If you feel overwhelmed with all the thoughts regarding (accounting, tax, company structure or rather lack of.. Stop right now and take this course. In no time you’ll have an understanding of all the important moving parts and what you should do now to start saving money and being ready for tax season.

Your mentor, Alex Winkler, has spent almost a decade starting his own businesses and always being a freelancer on the side as well. Alex knows first hand what works best and is eager to share his simple approaches with you. Have your accounting in check and be ready for tax season while saving time and money.

In this class you’ll learn: 

  • How to automate your accounting
  • Best legal structures for your business
  • Be ready for tax season
  • What questions you should always ask yourself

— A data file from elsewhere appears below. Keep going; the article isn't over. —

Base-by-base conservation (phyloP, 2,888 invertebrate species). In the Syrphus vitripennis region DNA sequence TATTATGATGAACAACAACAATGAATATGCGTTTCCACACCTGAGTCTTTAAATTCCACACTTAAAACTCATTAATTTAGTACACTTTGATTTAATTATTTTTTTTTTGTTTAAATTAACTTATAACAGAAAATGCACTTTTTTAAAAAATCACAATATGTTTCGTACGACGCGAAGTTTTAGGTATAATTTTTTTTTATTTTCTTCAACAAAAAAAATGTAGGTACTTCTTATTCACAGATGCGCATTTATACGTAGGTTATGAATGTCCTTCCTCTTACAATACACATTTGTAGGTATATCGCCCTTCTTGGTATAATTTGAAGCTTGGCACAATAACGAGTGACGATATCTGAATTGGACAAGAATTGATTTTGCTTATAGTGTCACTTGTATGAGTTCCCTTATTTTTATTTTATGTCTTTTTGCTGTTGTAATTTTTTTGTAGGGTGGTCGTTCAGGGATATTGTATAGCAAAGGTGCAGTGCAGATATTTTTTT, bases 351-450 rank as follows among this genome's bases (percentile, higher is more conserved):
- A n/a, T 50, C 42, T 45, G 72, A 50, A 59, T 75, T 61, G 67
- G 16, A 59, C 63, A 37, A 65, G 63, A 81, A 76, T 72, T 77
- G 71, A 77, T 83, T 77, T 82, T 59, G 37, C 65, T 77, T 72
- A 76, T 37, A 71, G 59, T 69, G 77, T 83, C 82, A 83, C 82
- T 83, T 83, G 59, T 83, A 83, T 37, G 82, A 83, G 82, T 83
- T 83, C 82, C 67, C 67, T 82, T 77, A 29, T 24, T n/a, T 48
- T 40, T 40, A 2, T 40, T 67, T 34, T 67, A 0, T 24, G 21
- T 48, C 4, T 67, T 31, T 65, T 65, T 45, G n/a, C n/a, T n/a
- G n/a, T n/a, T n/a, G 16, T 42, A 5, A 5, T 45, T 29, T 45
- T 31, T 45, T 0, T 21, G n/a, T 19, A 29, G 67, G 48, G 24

• How to save time and money in the process

You'll be ready to start or optimize your accounting and taxes and be able to ask questions during this course.

Even if you do not yet have a company, this course can help you prepare for when you are ready. Ignorance is NOT bliss in the finance world so having a basic understanding will set you apart and save you a massive amount of time and money down the road.

No past knowledge or specific software is required. However, we will be using referencing QuickBooks as one of the tools to help save time.

Pro Tip: Get involved with the course, ask questions and do the course project. You'll learn more in the course project video.

Meet Your Teacher

Teacher Profile Image

Alex Winkler

Consistency is king

Teacher

Class Ratings

Expectations Met?
    Exceeded!
  • 0%
  • Yes
  • 0%
  • Somewhat
  • 0%
  • Not really
  • 0%
Reviews Archive

In October 2018, we updated our review system to improve the way we collect feedback. Below are the reviews written before that update.

Why Join Skillshare?

Take award-winning Skillshare Original Classes

Each class has short lessons, hands-on projects